Mark Bradford’s works are huge. A single canvas in exhibition at White Cube Gallery has 5/16 x 145 ¼ inches, or 272 x 369 cm. Fifteen years after his first major solo show, Bradford brings to London the finest of his recent production. We have here colorful and powerful paintings with elaborated titles, such as “Through Darkest America by Truck and Tank”, this one gives the show its title. This piece of text comes from President Eisenhower’s memoir, in the context of the creation of the US Highways system. These roads, according to the artist, impacted a lot in the life of some communities, including his own in South Los Angeles.
The literary tone with which Bradford frames his work suggests concerns that appear as big as his paintings are. Through art, Bradford debates with the many layers of paint he creates, which forge a vast topography comprising making that his works have different gradients, change according our eyes go through it. Serene chaos of colors and tones as in a Californian desert, wreaking havoc to any other artwork that tries to rest on the side. After this tension that marks the enormous amount of paint and effort that involves his process, Bradford’s work reach an ideal of harmony and peace which must be observed from a certain distance.
The different layers of expression through his dramatic painting leaves no room for any other kind of communication except that of its colors and effects. I believe that’s the reason why the artist refers to particular works in such generic way, such as “The Blue Piece”, or “The Black and Red” one. Instead of full conceptual, Bradford does not seem interested for any notion of presentation of trick for his work out of what lie inside the painting. Many pieces hide the laborious process that leads Bradford’s work to such fine final cut. As a “scrapped Pollock”, his technique carries a little of the old action painting, but with new features. The use of a broom to get some of his illusionary effects with paint is a striking example.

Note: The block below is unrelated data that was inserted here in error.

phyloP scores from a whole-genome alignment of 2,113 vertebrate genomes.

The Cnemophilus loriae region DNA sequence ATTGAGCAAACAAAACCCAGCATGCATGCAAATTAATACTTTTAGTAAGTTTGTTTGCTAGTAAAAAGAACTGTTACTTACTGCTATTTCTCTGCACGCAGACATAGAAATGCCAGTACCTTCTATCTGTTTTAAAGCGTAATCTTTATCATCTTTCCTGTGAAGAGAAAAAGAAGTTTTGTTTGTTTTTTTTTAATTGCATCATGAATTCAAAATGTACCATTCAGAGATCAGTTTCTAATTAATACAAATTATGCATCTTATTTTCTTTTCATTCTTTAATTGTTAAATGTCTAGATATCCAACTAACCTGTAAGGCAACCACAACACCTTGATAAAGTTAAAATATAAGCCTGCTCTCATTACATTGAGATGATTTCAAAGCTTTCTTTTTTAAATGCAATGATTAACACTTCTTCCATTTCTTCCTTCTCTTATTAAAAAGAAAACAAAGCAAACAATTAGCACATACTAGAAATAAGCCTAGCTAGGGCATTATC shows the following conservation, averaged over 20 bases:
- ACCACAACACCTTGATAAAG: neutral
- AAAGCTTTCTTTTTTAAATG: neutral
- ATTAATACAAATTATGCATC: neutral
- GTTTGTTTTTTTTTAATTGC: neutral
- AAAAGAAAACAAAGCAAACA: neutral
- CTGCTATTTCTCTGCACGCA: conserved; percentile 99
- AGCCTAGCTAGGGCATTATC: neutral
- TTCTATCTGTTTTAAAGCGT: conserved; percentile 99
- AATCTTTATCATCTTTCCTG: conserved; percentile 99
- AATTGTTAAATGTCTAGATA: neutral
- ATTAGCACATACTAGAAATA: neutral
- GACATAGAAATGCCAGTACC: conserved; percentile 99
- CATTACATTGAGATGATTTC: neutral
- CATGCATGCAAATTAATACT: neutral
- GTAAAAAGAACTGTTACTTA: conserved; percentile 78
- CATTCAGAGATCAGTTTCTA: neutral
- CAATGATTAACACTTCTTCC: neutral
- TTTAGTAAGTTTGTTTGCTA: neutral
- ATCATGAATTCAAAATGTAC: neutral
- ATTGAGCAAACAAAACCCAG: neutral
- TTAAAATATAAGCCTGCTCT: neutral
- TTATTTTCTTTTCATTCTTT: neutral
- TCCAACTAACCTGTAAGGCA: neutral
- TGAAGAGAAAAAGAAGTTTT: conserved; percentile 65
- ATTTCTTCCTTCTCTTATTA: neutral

Setting production details apart, there are more than names, chaos, and gigantic spectacle in Bradford. In another room, “Receive Calls on Your Cellphone from Jail” invites a dense and certainly mysterious incursion an enormous painting/installation. Playing with the gallery high ceilings, the set of separate canvas form a kind of continent of black and white abstract shapes, filled in with small letters and numbers, making visitors look even tinier and powerlessness. In this hanged “land art”, spending some minutes going through the surface of repetitive signs in black and white seems like having a panoramic flight over a plantation land, where the wilderness shocks more than the geographic splendid, a metaphor to one’s reaction to the American old and contemporary divides.
Playing with illusions
Another warm blow from the West Coast comes with Larry Bell. Member of the Light and Space, a group of artists that in the past investigated visual perceptual effects in art, Bell masters photography uses of cool tones and keen reflections. His research involves the appropriation of papers, glasses, and vapor-coated printings, to quote some of them.
In sculpture, Bell practices a tender tridimensionality. Confronting daguerreotype printings in glass cubes, he plays with the internal and external effects, creating floating objects with elegance. An illusion manufacturer, Bell was contemporary of other 1970s minimalist artists, people like Craig Kaufmann and Robert Irwin, both keen artists of the light, who have played along with it very nicely, always avoiding excess and spectacle.
“Mirage Collage and Light Knots” shows very appropriately the distinct both sides of Larry Bell. A fine taylor of images and effects, who does not show up that often in the overcrowded art circuit. Most of his productions figure in important museums of the US, but he is barely found in other markets.
Mark Bradford and Larry Bell are in White Cube Gallery by 12 January 2014.